Normally at this time of year, the Fox Cities Convention & Visitors Bureau would hold its annual tourism breakfast. Due to the pandemic, the organization shared its message via video, with Pam Seidl, FCCVB executive director, outlining the damage to the Fox Cities tourism economy resulting from COVID-19 and sharing what it will take to recover.
“The COVID-19 pandemic has hit the tourism industry exceptionally hard. Tourism’s economic losses in Wisconsin are significant but inconsistent,” Seidl said.
There have been winners and losers on the tourism front, she continued, and the Fox Cities largely has been on the losing end. When it comes to visitor spending, the region relies on large group meetings and conventions, business travel, sports tournaments and mass gatherings such as the Mile of Music festival. The pandemic curtailed all of these.
Among the fallout in 2020:
- Loss of 160-plus convention and sporting events that they anticipated to drive $10 million in visitor spending
- Hotel occupancy of just 34 percent, down 40 percent compared to 2019 and hotel revenue losses of more than $40 million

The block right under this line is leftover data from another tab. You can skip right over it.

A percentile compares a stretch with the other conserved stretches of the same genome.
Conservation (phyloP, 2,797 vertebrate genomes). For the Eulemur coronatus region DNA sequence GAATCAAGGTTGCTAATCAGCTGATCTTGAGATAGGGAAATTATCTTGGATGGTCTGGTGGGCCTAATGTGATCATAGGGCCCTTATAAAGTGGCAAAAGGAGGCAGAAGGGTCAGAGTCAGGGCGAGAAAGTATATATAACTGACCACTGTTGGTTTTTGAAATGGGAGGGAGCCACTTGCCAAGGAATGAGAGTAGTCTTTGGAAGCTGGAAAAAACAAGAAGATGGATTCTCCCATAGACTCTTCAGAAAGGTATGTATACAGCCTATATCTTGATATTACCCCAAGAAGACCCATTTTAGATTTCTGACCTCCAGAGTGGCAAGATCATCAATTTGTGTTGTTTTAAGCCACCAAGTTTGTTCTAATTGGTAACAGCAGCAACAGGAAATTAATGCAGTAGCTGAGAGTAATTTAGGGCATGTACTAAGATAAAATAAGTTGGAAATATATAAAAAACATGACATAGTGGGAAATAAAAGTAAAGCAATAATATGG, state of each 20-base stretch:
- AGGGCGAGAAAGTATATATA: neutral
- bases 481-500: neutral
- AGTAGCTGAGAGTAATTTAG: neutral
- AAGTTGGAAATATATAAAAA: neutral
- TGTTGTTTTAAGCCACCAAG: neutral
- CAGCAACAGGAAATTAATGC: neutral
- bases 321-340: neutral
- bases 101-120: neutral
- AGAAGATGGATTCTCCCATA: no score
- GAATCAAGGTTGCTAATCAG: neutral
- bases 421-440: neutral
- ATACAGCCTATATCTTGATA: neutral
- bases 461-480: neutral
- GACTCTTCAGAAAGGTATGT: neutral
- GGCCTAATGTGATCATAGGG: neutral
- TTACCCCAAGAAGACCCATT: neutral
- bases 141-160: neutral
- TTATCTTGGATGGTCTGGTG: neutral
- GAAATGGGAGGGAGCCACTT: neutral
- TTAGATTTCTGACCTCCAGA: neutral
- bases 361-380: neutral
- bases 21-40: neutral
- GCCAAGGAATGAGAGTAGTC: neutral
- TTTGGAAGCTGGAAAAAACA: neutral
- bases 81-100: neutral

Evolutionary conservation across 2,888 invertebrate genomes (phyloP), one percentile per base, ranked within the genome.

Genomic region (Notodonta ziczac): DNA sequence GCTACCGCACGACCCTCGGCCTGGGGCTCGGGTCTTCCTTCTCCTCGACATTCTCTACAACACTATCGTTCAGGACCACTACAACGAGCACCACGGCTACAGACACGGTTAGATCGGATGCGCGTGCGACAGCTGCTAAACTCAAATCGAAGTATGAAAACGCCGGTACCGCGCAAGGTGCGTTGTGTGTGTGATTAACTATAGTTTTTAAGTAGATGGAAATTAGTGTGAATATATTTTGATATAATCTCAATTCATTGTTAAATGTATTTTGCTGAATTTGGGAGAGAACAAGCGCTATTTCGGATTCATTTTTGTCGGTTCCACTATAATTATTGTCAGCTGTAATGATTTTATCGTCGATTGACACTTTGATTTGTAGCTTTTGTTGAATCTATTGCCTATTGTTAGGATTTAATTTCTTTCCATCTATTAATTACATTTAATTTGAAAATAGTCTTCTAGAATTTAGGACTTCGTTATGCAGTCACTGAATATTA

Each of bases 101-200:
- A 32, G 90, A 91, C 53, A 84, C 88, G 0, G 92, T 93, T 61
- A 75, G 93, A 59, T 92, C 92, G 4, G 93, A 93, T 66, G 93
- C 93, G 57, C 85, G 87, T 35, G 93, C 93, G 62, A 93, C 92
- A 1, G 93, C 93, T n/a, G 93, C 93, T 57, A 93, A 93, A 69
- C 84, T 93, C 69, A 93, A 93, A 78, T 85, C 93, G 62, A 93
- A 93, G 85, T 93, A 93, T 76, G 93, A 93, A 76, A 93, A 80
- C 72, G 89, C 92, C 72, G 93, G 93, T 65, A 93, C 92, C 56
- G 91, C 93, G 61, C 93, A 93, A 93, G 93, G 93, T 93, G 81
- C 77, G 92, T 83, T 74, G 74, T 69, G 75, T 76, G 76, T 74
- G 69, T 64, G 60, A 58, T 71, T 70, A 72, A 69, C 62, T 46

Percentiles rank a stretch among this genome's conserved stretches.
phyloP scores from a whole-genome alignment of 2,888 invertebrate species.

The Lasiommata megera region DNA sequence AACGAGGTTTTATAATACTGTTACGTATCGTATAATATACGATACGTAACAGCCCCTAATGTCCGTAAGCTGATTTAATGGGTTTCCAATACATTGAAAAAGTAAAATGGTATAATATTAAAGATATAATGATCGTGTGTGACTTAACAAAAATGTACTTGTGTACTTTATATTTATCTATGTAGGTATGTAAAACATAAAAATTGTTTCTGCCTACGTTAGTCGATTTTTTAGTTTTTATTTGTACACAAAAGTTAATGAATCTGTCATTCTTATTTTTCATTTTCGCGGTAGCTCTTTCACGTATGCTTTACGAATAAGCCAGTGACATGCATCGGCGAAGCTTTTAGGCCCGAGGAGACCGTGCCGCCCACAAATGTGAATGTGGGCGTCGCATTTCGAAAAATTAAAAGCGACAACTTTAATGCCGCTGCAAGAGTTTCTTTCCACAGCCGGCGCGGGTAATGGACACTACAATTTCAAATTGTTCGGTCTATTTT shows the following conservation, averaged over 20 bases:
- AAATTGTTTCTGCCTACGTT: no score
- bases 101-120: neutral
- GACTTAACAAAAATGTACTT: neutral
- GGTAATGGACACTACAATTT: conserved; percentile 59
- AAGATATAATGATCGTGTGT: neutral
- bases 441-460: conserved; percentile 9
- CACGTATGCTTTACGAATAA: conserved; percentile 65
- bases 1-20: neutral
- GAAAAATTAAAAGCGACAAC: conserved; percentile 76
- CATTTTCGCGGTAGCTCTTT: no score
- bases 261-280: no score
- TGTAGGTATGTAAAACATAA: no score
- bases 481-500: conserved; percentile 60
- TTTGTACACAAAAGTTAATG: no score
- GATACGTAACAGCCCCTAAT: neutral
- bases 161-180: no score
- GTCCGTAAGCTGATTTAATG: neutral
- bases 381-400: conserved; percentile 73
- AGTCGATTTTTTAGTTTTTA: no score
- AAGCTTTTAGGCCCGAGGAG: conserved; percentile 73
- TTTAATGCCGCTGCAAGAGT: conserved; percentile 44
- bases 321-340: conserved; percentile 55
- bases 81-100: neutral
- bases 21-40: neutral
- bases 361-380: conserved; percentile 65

- Room tax collections down 55 percent compared to 2019 — room taxes fund the FCCVB’s operating revenue as well as the bond payments for the Fox Cities Exhibition Center and Community First Champion Center
- Loss of 47 events, 11,126 hotel room nights and $2.79 million in direct visitor spending
- Loss of 111 sporting events, 36,981 hotel room nights and $6.49 million in direct visitor spending
- At the same time, the Fox Cities did host 112 sporting events in 2020, bringing 13,656 room nights and $4.42 million direct visitor spending
At the same time, Seidl says the FCCVB staff has remained focus on the organization’s mission and rescheduled events, secured future events and maintained awareness of the Fox Cities as a tourism destination, including launched the Fox Cities Original brand. The FCCVB also gave out $286,000 in grants to struggling organizations. Sound fiscal planning and reserves from a strong 2019 tourism year have helped keep the organization afloat, Seidl says.
As of right now, the Fox Cities has 220 events planned for the future, resulting in 36,981 hotel room nights and an estimated $11.98 million in visitor spending. Seidl says it’s vital for businesses to focus on what they can do to continue operations and help ensure public health and safety.
The resumption of business travel, the ability to hold large group gatherings safely and consumer confidence all will be vital to recovery, Seidl says. “Tourism will take time to rebound. Some industry experts estimate it will be 2024 before a full recovery happens.”